The European automotive manufacturers urge the EU to intensify and coordinate efforts to restore the functioning of the financial
The European automotive manufacturers urge the EU to intensify and coordinate efforts to restore the functioning of the financial market and overcome the current crisis. The vehicle industry, in particular, needs significantly broader and quicker access.
“2009 will be a decisive year for our economies and for our industry. The automotive manufacturers are taking all measures within their reach to emerge from the crisis. In parallel, governments have to take urgent and drastic measures to prevent a prolonged period of recession”, said Carlos Ghosn, President of the European automobile industry’s trade association ACEA and CEO of Renault. “We believe it is time for Europe to take the lead by designing and deploying instruments that are critically needed in this time of crisis. A coordinated European policy would not only ensure more fairness and greater respect for EU competition rules but – more importantly – greater efficiency in a single, European market.”
Ghosn met in Brussels with European Commission Vice-President Günter Verheugen and Competition Commissioner Neelie Kroes to discuss support measures for the automotive industry, which health is key to restoring the EU economy. He also addressed an audience of EU legislators and auto industry stakeholders at the ACEA annual reception in Brussels.
The ACEA members call for a number of immediate actions for the automotive industry:
Ensuring a level playing field by deploying and coordinating support measures such as market incentives, fleet renewal schemes and relieving cost of temporary unemployment throughout the EU. While some member states have taken these important steps, other still have to follow.
Improving access to liquidity by allowing state guarantees for low-interest loans.
Increasing the amount of European Investment Bank (EIB) funding and ensuring a quicker availability of these funds
Safeguarding the competitiveness of the industry by, among others, postponing costly new regulation and ensuring that newly negotiated free trade agreements are balanced.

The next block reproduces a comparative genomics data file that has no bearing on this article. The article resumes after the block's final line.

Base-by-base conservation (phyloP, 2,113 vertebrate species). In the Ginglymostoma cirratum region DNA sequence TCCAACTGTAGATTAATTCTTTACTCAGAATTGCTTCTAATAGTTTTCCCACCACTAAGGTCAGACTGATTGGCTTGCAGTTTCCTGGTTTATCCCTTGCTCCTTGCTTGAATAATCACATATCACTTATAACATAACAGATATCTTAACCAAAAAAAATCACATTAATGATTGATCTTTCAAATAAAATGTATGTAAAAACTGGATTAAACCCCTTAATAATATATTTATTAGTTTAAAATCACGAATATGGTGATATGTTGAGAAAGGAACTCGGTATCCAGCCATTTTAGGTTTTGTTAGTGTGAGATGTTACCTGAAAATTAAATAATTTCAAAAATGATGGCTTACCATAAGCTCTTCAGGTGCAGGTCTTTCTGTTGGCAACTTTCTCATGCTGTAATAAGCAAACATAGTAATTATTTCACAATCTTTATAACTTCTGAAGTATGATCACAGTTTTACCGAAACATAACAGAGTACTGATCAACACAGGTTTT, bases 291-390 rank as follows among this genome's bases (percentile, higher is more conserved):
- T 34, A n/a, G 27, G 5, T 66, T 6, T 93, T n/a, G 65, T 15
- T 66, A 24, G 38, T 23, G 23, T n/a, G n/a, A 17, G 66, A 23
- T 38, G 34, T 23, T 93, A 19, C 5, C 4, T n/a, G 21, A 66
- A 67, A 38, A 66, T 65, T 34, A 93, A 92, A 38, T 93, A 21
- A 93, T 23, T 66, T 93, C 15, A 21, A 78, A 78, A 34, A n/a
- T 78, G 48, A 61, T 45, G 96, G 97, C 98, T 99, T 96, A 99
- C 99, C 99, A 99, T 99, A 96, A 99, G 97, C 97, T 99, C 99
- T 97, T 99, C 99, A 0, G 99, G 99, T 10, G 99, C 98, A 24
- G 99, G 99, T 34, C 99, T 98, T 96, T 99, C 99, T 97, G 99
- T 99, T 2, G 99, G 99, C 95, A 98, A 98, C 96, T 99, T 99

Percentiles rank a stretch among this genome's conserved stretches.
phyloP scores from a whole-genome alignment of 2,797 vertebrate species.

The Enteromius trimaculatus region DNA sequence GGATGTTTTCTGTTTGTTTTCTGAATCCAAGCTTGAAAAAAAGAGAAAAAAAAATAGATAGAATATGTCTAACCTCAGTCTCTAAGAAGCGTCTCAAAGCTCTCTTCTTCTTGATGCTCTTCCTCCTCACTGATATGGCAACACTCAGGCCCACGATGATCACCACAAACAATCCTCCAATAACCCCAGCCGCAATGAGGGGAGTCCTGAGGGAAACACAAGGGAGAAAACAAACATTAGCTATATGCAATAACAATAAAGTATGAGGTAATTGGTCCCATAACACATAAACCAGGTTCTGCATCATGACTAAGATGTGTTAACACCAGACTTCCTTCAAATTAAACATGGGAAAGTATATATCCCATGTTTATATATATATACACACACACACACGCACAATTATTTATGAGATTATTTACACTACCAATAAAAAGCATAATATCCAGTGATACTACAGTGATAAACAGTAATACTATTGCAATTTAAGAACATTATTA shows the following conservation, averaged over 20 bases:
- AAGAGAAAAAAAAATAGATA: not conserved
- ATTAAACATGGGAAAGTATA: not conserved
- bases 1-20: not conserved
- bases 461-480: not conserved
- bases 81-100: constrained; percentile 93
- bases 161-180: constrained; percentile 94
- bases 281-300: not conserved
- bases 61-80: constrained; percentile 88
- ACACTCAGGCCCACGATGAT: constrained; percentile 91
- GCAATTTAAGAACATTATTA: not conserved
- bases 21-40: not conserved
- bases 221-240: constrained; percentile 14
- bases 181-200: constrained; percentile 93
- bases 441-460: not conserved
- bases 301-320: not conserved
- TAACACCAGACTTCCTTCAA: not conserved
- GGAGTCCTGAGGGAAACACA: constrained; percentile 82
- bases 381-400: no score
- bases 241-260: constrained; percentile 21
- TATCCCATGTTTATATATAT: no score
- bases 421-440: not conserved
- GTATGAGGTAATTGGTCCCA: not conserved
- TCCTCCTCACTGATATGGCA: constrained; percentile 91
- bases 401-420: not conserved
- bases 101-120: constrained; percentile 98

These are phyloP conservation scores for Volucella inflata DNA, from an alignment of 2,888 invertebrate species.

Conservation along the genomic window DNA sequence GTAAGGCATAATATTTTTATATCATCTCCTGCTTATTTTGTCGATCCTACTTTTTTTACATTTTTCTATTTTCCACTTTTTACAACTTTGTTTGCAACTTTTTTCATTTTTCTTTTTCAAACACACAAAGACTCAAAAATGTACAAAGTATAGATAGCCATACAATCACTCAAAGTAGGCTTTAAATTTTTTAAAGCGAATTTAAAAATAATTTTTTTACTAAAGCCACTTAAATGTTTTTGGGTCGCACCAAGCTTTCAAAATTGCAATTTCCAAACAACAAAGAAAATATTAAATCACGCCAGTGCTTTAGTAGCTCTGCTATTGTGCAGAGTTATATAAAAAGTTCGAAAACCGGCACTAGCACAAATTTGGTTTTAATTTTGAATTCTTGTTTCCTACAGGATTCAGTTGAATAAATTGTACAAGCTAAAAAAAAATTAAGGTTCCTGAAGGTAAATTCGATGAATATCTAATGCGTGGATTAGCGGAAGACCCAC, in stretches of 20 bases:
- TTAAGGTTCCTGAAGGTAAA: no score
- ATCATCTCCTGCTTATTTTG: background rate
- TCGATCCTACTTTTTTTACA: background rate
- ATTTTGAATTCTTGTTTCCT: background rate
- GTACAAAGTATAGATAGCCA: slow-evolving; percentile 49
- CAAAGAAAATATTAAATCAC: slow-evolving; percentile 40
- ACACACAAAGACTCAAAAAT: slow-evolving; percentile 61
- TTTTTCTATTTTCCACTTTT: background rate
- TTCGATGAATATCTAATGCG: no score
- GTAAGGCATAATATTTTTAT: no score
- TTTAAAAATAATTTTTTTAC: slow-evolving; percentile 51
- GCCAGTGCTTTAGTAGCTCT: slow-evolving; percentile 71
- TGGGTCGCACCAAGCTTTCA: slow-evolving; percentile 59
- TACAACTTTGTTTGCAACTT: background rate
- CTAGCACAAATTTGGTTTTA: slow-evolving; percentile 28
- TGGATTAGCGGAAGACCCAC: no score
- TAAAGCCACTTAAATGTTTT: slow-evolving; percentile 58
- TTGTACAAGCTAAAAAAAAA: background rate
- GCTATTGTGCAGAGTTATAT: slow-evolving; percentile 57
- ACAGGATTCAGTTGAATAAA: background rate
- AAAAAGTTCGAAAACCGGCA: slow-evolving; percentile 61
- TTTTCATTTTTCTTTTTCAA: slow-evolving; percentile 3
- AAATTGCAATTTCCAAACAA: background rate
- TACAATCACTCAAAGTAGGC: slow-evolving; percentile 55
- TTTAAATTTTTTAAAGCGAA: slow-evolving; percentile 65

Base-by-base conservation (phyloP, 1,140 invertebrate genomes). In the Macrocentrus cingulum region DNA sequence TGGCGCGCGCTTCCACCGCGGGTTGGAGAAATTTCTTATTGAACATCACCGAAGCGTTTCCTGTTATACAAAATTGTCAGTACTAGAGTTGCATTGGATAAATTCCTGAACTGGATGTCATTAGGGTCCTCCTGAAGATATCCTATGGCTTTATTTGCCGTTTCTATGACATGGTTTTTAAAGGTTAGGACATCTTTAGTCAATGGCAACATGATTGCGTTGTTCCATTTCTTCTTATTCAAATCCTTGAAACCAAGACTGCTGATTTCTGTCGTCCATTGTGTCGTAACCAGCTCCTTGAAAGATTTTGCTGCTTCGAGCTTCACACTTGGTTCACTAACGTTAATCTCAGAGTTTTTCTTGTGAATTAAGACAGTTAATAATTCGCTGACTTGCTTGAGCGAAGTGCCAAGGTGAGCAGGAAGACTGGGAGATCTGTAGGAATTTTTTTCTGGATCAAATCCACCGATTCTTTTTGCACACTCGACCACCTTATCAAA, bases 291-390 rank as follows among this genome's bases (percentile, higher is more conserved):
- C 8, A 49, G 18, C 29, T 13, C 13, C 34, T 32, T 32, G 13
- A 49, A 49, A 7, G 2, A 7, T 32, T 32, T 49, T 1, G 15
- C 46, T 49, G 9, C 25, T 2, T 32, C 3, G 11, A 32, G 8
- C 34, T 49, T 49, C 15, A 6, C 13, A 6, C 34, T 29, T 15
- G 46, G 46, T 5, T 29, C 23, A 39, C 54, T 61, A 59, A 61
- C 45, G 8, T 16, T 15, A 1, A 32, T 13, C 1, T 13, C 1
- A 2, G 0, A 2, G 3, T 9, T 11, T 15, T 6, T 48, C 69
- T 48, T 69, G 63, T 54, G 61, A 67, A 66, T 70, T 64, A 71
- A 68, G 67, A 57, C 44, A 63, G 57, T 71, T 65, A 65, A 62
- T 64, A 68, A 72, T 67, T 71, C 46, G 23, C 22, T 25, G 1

“The measures that the EU has agreed upon so far are insufficient to meet the needs of our industry. In October last year, we have called for low-interest loans amounting to € 40 billion. Up to today, vehicle manufacturers have already applied for over € 6 billion in EIB loans and the funds needed in 2009 alone could easily add up to 15 billion. Similar levels may well be necessary in the years thereafter”, said Ghosn. “The level of funding needs to be raised and decision making procedures must be simplified and shortened. This aid is urgently needed to maintain our industry’s capacity for innovation and ensure the transition to a low-emission fleet.”
Industry outlook 2009
Reflecting a dramatic drop in consumer confidence, passenger car and commercial vehicle sales in Europe fell sharply in 2008. Automobile production was subsequently trimmed back by around 20% in the last three months of 2008 and 5% year-on-year. Anticipating a further decrease of the markets in Europe and around the world, ACEA expects European vehicle production in 2009 to decline by at least 15%, which inevitably puts further massive pressure on costs and employment.
Provided the right framework conditions are in place and assuming that sales will pick up again in 2010, the industry strives to master this development with flexibility measures such as taken over the past few months: manufacturers are decreasing vehicle output by cancelling temporary contracts and cutting working hours, aiming to retain a high-skilled workforce. In addition, the manufacturers are cutting general expenditure and investment levels.
The European vehicle manufacturers are also urging EU support for suppliers, whose access to credit is often even more critical, and where many more jobs are at stake. In terms of employment, every job within one of the vehicle manufacturers provides at least another five at vehicle-parts suppliers, other equipment producers, car dealers, repair workshops and other vehicle-related activities. In countries such as Germany, France, Spain or the Czech Republic, the ratio is at least double as high. Preserving a solid supply chain from suppliers to dealers is indispensable for the existence of the automotive industry.
The European automotive industry is key to the strength and competitiveness of Europe. Direct employment in automotive manufacturing amounts to 2.2 million people; indirect employment involves another 10 million jobs. Annually, ACEA members invest € 20 billion in R&D, or 4% of turnover.
The ACEA members are BMW Group, DAF Trucks, Daimler, FIAT Group, Ford of Europe, General Motors Europe, Jaguar Land Rover, MAN Nutzfahrzeuge, Porsche, PSA Peugeot Citroën, Renault, Scania, Toyota Motor Europe, Volkswagen and Volvo.
to financial support through the European Investment Bank as part of a broader set of measures to survive the economic turmoil, ensuring innovations in low-carbon technologies and maintaining the high-skilled workforce Europe needs.